The National Bank of Cambodia rolled out a new mechanism yesterday that offers immediate liquidity to financial institutions to cover their payments and reserve obligations, while giving the central bank greater control over the country’s money supply and moving toward the establishment of a benchmark interest rate.
Under its new Liquidity-Providing Collateralised Operation (LPCO) scheme, Cambodian banks and microfinance institutions (MFIs) can borrow funds in riel from the central bank at low interest rates using negotiable certificates of deposit (NCDs) as collateral. The NBC offers the short-term interbank loans through an open-market operation held periodically.
Chea Serey, director-general of the National Bank of Cambodia (NBC), said the LPCO has many purposes, including promoting NCDs and greater use of riel currency. But its ultimate goal is to establish a benchmark interest rate, similar to the one managed by the US Federal Reserve, that gives the NBC indirect control of the money supply.
“We don’t expect to get this [benchmark] rate immediately through the first few LPCOs, because the market will need to adjust and adapt to this new operation,” she said yesterday. “We hope that over time a rate will stand out clearly. Once this rate is established, NBC can then influence it through our subsequent operations.”
In its first LPCO yesterday, the NBC made 40 billion riel ($9.89 million) available to Cambodian financial institutions. The “Dutch auction”, which settled on an interest rate of 3 percent, allowed banks and MFIs that submitted NCDs with a residual period of no less than three months to receive funds equivalent to the face value of their certificates. A 10 percent “haircut” was imposed on US-denominated NCDs as a hedge against foreign currency exchange risks.
The auction concluded with repurchase agreements, or repos, signed for some 12 billion riel, the NBC said in a release yesterday.The key ingredient of the new mechanism is the negotiable certificate of deposit, a short-term interest-bearing certificate introduced by the NBC in 2013 to help financial institutions better manage their liquidity. NCDs are issued in riel or US dollars against deposits placed in the central bank, with tenors ranging from two weeks to one year.
Earlier this month, the NBC set a once-weekly schedule for issuing NCDs, a move aimed at reducing transaction costs and promoting a secondary market for the tradable certificates.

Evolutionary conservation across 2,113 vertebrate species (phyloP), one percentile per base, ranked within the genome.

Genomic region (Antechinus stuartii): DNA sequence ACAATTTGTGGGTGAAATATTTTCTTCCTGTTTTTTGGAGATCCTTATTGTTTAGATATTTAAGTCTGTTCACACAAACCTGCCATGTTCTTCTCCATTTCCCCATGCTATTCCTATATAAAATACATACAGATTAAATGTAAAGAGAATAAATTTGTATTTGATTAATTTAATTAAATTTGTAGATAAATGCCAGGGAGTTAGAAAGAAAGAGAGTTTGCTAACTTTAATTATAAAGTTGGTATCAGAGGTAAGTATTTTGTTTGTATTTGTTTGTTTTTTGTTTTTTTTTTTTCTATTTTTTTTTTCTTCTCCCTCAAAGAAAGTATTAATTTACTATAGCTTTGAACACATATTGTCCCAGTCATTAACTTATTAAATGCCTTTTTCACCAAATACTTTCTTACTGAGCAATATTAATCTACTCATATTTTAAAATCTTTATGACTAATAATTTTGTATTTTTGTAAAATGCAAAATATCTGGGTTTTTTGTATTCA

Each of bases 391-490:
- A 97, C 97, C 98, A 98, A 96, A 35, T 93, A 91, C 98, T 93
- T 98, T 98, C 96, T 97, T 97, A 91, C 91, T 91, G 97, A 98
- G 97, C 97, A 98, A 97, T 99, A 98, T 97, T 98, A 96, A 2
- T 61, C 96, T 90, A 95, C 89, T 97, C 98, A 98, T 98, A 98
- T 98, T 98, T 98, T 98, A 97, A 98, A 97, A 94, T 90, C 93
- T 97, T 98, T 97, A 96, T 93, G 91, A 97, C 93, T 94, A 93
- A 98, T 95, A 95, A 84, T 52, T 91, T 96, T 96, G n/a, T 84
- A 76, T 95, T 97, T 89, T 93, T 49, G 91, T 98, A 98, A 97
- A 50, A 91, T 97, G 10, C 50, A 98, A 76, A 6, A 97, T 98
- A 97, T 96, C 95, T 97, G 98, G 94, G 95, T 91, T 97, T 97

Leonie Lethbridge, CEO of ANZ Royal Bank, said the LPCO scheme provides flexibility and convenience, allowing banks in need of a quick liquidity fix to use the surplus capital locked up in their NCDs.
“Simply put, banks get an opportunity to pledge the NCDs, versus the earlier option where they were forced to sell them to raise liquidity when required,” she said.
During this trial phase of the LPCO, the central bank has set repurchase agreements to mature in three months.
“At the end of the repo period, if the bank or MFI does not wish to extend the liquidity facility, they can return the funds to the NBC and receive their NCD in exchange,” Lethbridge explained. “Alternatively, they can participate in the next auction and continue availing the liquidity.”
Hout Ieng Tong, CEO of Hatha Kaksekar Ltd (HKL), whose microfinance institution currently holds NCDs valued at around 600 million riel ($148,000), said he joined yesterday’s auction and received 100 million riel ($25,000) in the LPCO.
He said in the past when HKL deposited its surplus capital in the central bank the money was locked up for a specified period, and withdrawing it early carried a penalty.
“Now we can use NCDs as collateral to get money in riel from the NBC immediately whenever we need it,” he said. “This is a good method, because in many cases we need money immediately just a few days after depositing it in the central bank.”
Ieng Tong said that while many of the country’s bankers, including himself, do not fully understand the LPCO process yet, he believes it presents an invaluable tool for promoting the use of riel currency in Cambodia’s highly dollarised banking system, and will enable the central bank to better control the money supply.
Additional reporting by Kali Kotoski